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Competition damages claims and the Great Repeal Bill: the fate of Articles 101 and 102

27 Apr 2017

According to many Leavers, Brexit would allow the UK to recover its liberty by casting off a yoke of bondage imposed by EU law. Most competition lawyers could have been forgiven for thinking that after Brexit Articles 101 and 102 would no longer have direct effect in the UK.

The Government’s White paper on the Great Repeal Bill may therefore have come as something of a surprise. The Government announced that, at least for the time being, it intends to incorporate into UK law any EU treaty provisions which create rights that can be relied on directly in court by an individual – as Articles 101 and 102 undoubtedly do.

What difference will this make?

The main benefit is that, so long as Articles 101 and 102 are part of UK law, you have a straightforward legal basis for bringing claims based on them in the national courts, i.e. as claims for breach of statutory duty.

As and when those articles stop being part of UK law, such claims will probably need to be brought as claims for a breach of a foreign tort. The claimant will have to prove that the EU rules formed part of the law of, say, France, and will be obliged to call expert evidence to prove their substantive content as a matter of fact.

Show me a lawyer who thinks this sort of additional complexity would be a good idea, and I will show you someone who thinks they can make money out of it.

But we should distinguish between claims relating to pre-Brexit and post-Brexit periods.

One of the main reasons to base claims on Article 101 or 102 after Brexit will probably be to bring a ‘follow on’ action relying on a European Commission infringement decision (assuming these are preserved). If you need to prove the infringement yourself, it will generally be easier to claim under the Competition Act.

Even after we have left the EU there should be a steady flow of Commission infringement decisions covering the pre-Brexit period: competition investigations are lengthy affairs, and unlawful activities can remain hidden for years.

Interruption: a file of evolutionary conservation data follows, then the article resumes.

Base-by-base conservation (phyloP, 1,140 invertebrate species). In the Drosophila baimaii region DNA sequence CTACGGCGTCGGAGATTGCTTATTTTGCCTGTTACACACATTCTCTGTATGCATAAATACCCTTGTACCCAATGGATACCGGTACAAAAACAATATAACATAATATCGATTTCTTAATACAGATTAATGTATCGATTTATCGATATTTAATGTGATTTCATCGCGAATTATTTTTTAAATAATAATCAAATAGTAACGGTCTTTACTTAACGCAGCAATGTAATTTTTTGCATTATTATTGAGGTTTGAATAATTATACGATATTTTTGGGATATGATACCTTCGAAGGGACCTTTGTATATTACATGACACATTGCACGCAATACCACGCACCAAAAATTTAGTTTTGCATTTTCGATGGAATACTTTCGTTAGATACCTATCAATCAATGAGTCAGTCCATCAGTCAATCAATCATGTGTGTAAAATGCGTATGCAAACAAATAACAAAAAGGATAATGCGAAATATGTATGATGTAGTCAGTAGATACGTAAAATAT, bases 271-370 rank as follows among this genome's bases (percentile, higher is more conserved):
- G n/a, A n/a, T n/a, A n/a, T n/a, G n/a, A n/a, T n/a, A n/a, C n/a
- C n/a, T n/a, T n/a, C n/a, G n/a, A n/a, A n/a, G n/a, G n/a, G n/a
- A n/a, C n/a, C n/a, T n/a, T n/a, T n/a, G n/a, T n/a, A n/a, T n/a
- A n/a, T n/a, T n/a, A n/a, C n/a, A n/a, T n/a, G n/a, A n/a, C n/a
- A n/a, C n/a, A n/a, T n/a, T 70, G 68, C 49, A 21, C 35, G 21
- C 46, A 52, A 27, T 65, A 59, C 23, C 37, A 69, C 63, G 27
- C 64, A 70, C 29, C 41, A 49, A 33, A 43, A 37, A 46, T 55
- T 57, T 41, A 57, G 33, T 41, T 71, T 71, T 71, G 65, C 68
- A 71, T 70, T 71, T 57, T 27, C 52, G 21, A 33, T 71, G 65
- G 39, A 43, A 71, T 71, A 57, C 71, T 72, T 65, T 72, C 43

It may not, though, be strictly necessary to incorporate the main EU antitrust provisions in order to facilitate such claims. That is because, while section 2(1) of the European Communities Act 1972, which currently gives Articles 101 and 102 legal effect in this country, is due to be repealed, section 16 of the Interpretation Act 1978 states that, unless the contrary intention appears: “where an Act repeals an enactment, the repeal does not … (c) affect any right, privilege, obligation or liability acquired, accrued or incurred under that enactment … [or] (e) affect any … legal proceeding or remedy in respect of any such right, privilege obligation, liability, penalty, forfeiture or punishment”.

As a result, if you acquired a right to sue someone for breach of statutory duty as a result of a pre-Brexit infringement of Article 101 or 102, then you should still be entitled to bring legal proceedings to vindicate your rights even after the repeal of the 1972 Act (perhaps basing your claim on both the 1972 and 1978 Acts).

Turning to claims covering the post-Brexit period, it is difficult at the moment to know how beneficial it would be to retain Articles 101 and 102 within our domestic legal framework over the medium term.